Mountain mint plants are underused in the landscape. With dainty white blooms, a clumping habit and tons of genera to choose from, mountain mints (Pycnanthemum sp.) can fit in any style of garden. P. tenuifolium, P. virginiana, P. flexuosum, and P. muticum are the species most often available for purchase at FloraKansas. I always wonder why they don’t fly off the greenhouse bench at our sales – it must be because people don’t know enough about them!
Piqued for Pycnanthemum
All species in the Pycnanthemum (pick-nan-the-mum) genus are native to North America. They are in the mint family, so the leaves have that delicious, refreshing mint aroma when crushed. They spread via rhizomes and left unchecked can cover ground fast, though not quite as aggressively as other members of mint family. The blooms attract a wide array of pollinators. It is a special favorite among bees, flies and wasps, though swallowtails, grey hairstreaks, buckeyes and skippers often visit them as well. Ironically, mountain mints most often thrive in meadows and grassy prairies, not in alpine situations.
So Many Mints, So Little Time
There are lots of varieties of mountain mint out there, but the various species can be tricky to tell apart for the layperson. The blooms are all very similar: round and clustered, whitish to light purple, with spots. However, the leaves do have distinct shapes that vary between species. My favorites are the thin leaved species such as P. virginiana and P. tenuifolium.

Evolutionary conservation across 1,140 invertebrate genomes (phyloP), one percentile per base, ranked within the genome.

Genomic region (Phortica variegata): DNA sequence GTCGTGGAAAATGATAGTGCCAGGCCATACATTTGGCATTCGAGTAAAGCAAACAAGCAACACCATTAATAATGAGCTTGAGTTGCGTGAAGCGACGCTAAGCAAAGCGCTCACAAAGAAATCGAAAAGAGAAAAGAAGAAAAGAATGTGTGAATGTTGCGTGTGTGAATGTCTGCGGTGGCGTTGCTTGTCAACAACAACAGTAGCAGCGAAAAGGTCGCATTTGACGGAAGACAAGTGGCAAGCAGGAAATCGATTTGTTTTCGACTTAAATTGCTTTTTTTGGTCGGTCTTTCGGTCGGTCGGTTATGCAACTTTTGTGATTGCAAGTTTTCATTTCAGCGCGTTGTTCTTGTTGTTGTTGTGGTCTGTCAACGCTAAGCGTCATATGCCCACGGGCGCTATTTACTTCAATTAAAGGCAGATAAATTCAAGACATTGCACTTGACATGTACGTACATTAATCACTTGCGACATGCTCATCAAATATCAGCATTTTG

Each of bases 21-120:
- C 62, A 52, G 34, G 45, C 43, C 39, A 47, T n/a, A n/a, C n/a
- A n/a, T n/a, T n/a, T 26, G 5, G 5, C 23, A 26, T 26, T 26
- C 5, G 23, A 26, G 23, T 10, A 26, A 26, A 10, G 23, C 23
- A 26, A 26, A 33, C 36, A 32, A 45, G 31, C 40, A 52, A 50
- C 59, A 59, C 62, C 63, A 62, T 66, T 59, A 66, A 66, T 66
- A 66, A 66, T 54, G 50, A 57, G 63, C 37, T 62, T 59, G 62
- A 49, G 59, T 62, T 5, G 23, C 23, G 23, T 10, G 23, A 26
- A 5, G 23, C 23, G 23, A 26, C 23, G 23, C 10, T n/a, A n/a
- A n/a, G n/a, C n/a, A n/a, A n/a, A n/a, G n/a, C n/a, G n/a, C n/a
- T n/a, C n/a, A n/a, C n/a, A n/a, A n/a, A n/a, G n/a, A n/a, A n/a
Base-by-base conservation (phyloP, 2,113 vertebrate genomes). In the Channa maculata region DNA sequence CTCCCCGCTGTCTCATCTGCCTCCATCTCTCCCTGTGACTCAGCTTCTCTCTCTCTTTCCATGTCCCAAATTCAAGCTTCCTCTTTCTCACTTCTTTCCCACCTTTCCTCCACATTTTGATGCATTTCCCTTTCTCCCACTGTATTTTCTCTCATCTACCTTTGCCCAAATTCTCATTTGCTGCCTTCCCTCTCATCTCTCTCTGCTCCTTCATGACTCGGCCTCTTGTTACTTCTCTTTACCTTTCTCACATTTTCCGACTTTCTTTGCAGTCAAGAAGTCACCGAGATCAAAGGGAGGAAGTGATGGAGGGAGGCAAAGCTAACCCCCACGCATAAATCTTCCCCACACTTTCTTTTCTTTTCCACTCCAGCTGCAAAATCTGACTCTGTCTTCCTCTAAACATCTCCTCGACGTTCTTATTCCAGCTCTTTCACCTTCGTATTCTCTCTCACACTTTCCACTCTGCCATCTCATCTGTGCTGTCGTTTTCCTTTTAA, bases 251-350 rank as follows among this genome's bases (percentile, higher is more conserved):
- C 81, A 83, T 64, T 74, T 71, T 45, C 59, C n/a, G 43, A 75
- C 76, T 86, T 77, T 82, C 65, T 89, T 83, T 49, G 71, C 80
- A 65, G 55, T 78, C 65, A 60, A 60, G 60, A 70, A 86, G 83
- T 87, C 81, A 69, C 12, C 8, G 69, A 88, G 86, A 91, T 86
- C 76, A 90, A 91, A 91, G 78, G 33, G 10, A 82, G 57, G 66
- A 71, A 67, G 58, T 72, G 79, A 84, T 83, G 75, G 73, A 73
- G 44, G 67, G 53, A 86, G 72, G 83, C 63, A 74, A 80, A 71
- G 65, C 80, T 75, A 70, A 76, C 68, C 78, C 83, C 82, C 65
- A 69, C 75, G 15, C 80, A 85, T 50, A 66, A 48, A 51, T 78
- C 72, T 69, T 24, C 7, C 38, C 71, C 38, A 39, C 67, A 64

P. muticum is easily recognized by its teardrop-shaped leaves, much wider than the other species. Found from Texas and Missouri all the way to Maine, this native grows in moist meadows and woodland areas. Like all mountain mints, it likes full sun to part sun and average soil moisture.P. flexuosum is not native to Kansas, but still grows well here. This plant grows wild in the Carolinas, Florida, and west to Mississippi and Alabama. Thick, lance-shaped leaves set it apart from the others. As New Moon Nursery describes it, “Pycnanthemum flexuosum is an aromatic perennial wildflower. This mint relative bears oval toothed leaves on strong square stems. In summer, plants are topped by dense frizzy ball-like clusters of tiny white to lavender tubular flowers.” Mountain mints are easy to care for and will spread fast in the garden, filling in the gaps and looking lush all season long. The densely clustered flowers of this pollinator powerhouse will add beauty and wildlife value to your landscape. Be sure to ask for mountain mint at the next FloraKansas!